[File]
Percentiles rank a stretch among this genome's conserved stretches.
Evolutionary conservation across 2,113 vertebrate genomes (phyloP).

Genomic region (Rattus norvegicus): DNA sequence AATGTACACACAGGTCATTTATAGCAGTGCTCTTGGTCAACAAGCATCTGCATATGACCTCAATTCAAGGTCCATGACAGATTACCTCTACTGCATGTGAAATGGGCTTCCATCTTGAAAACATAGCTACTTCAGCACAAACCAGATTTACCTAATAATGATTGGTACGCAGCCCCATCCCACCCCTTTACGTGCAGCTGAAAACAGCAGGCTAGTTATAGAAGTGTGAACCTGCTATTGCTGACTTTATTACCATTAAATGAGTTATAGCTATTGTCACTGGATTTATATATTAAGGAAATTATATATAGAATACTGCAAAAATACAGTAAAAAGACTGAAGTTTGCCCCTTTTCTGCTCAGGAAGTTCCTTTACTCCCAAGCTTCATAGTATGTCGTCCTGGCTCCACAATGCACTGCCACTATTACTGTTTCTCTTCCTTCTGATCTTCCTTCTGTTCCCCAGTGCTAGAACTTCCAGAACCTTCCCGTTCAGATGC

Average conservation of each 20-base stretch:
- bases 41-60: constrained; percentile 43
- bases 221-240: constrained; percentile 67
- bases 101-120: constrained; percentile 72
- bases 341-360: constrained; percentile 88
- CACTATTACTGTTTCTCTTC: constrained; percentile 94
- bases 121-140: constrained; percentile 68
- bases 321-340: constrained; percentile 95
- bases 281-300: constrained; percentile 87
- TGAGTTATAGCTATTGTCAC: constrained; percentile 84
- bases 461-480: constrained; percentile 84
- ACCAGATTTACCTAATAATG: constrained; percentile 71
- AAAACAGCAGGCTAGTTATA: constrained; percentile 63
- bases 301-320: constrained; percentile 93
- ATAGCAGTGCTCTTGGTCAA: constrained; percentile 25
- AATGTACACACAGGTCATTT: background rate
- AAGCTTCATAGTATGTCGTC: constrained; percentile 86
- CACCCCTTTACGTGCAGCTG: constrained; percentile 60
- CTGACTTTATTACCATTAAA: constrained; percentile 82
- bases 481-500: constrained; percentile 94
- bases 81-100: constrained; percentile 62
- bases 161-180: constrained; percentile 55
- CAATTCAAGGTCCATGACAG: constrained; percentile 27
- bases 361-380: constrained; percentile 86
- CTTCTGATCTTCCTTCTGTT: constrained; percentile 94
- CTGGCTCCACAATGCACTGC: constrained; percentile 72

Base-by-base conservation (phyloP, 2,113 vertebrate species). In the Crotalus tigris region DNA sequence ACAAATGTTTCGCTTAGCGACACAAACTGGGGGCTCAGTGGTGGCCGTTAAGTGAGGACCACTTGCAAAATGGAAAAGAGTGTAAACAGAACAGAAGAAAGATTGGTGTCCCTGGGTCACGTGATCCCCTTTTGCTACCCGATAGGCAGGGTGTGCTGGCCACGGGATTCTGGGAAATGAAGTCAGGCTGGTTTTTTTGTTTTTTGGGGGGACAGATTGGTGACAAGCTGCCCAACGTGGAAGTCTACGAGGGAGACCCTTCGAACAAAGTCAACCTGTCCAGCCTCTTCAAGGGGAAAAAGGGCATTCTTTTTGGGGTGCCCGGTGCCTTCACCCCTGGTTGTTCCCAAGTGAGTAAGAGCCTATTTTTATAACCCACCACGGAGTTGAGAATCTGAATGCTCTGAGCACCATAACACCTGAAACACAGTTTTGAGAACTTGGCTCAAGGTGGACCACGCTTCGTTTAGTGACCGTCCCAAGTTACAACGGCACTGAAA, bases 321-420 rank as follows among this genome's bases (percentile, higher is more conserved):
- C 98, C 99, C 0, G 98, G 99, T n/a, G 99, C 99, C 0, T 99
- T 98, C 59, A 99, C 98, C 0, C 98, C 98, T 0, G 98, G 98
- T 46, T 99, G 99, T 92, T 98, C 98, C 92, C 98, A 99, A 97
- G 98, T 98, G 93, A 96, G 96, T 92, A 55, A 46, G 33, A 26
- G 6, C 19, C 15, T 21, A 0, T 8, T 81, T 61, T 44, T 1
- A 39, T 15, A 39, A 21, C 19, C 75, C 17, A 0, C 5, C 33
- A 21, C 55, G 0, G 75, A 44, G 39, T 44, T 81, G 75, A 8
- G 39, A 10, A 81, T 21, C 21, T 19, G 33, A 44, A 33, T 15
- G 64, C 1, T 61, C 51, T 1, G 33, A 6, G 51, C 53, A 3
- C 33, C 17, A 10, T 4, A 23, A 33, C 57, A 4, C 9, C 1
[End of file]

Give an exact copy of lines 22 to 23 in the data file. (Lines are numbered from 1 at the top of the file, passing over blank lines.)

- CTGACTTTATTACCATTAAA: constrained; percentile 82
- bases 481-500: constrained; percentile 94